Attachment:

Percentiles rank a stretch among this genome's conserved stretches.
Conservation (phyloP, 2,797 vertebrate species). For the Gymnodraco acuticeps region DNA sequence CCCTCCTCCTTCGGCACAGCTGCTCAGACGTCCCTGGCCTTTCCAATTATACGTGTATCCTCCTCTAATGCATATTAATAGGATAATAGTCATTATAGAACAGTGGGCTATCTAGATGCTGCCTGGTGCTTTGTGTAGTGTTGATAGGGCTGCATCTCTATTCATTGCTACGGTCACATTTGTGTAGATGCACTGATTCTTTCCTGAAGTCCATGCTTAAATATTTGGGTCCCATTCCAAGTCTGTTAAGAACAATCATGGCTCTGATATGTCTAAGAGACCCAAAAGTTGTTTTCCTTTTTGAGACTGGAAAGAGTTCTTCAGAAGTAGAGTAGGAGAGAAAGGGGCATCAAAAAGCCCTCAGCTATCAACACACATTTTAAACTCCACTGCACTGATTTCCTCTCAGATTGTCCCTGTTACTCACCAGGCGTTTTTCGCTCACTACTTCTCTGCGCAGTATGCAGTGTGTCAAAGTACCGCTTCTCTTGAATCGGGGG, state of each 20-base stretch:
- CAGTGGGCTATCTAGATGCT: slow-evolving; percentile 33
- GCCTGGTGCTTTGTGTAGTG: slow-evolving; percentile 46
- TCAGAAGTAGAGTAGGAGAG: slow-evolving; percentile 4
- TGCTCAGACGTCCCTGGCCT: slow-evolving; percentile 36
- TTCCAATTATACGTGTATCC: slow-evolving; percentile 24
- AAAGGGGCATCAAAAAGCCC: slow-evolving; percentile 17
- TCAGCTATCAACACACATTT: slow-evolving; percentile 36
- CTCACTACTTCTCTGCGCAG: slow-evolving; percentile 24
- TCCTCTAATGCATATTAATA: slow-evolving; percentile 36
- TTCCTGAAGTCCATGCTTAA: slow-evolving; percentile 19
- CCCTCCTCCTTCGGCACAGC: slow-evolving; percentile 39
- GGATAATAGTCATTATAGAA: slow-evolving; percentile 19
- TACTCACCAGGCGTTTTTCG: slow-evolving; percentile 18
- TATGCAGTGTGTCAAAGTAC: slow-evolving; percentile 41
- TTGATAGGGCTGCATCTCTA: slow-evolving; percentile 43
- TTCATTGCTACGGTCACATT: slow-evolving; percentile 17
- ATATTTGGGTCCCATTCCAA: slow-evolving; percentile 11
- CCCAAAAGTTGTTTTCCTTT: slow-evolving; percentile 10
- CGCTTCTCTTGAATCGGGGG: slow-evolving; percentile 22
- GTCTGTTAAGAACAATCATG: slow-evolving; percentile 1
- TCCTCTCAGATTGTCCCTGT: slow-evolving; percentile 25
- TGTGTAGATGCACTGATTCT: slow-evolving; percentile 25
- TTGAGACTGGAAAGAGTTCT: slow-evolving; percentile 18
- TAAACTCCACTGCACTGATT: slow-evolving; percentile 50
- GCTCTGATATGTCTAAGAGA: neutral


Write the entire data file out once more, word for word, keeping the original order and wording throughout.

Percentiles rank a stretch among this genome's conserved stretches.
Conservation (phyloP, 2,797 vertebrate species). For the Gymnodraco acuticeps region DNA sequence CCCTCCTCCTTCGGCACAGCTGCTCAGACGTCCCTGGCCTTTCCAATTATACGTGTATCCTCCTCTAATGCATATTAATAGGATAATAGTCATTATAGAACAGTGGGCTATCTAGATGCTGCCTGGTGCTTTGTGTAGTGTTGATAGGGCTGCATCTCTATTCATTGCTACGGTCACATTTGTGTAGATGCACTGATTCTTTCCTGAAGTCCATGCTTAAATATTTGGGTCCCATTCCAAGTCTGTTAAGAACAATCATGGCTCTGATATGTCTAAGAGACCCAAAAGTTGTTTTCCTTTTTGAGACTGGAAAGAGTTCTTCAGAAGTAGAGTAGGAGAGAAAGGGGCATCAAAAAGCCCTCAGCTATCAACACACATTTTAAACTCCACTGCACTGATTTCCTCTCAGATTGTCCCTGTTACTCACCAGGCGTTTTTCGCTCACTACTTCTCTGCGCAGTATGCAGTGTGTCAAAGTACCGCTTCTCTTGAATCGGGGG, state of each 20-base stretch:
- CAGTGGGCTATCTAGATGCT: slow-evolving; percentile 33
- GCCTGGTGCTTTGTGTAGTG: slow-evolving; percentile 46
- TCAGAAGTAGAGTAGGAGAG: slow-evolving; percentile 4
- TGCTCAGACGTCCCTGGCCT: slow-evolving; percentile 36
- TTCCAATTATACGTGTATCC: slow-evolving; percentile 24
- AAAGGGGCATCAAAAAGCCC: slow-evolving; percentile 17
- TCAGCTATCAACACACATTT: slow-evolving; percentile 36
- CTCACTACTTCTCTGCGCAG: slow-evolving; percentile 24
- TCCTCTAATGCATATTAATA: slow-evolving; percentile 36
- TTCCTGAAGTCCATGCTTAA: slow-evolving; percentile 19
- CCCTCCTCCTTCGGCACAGC: slow-evolving; percentile 39
- GGATAATAGTCATTATAGAA: slow-evolving; percentile 19
- TACTCACCAGGCGTTTTTCG: slow-evolving; percentile 18
- TATGCAGTGTGTCAAAGTAC: slow-evolving; percentile 41
- TTGATAGGGCTGCATCTCTA: slow-evolving; percentile 43
- TTCATTGCTACGGTCACATT: slow-evolving; percentile 17
- ATATTTGGGTCCCATTCCAA: slow-evolving; percentile 11
- CCCAAAAGTTGTTTTCCTTT: slow-evolving; percentile 10
- CGCTTCTCTTGAATCGGGGG: slow-evolving; percentile 22
- GTCTGTTAAGAACAATCATG: slow-evolving; percentile 1
- TCCTCTCAGATTGTCCCTGT: slow-evolving; percentile 25
- TGTGTAGATGCACTGATTCT: slow-evolving; percentile 25
- TTGAGACTGGAAAGAGTTCT: slow-evolving; percentile 18
- TAAACTCCACTGCACTGATT: slow-evolving; percentile 50
- GCTCTGATATGTCTAAGAGA: neutral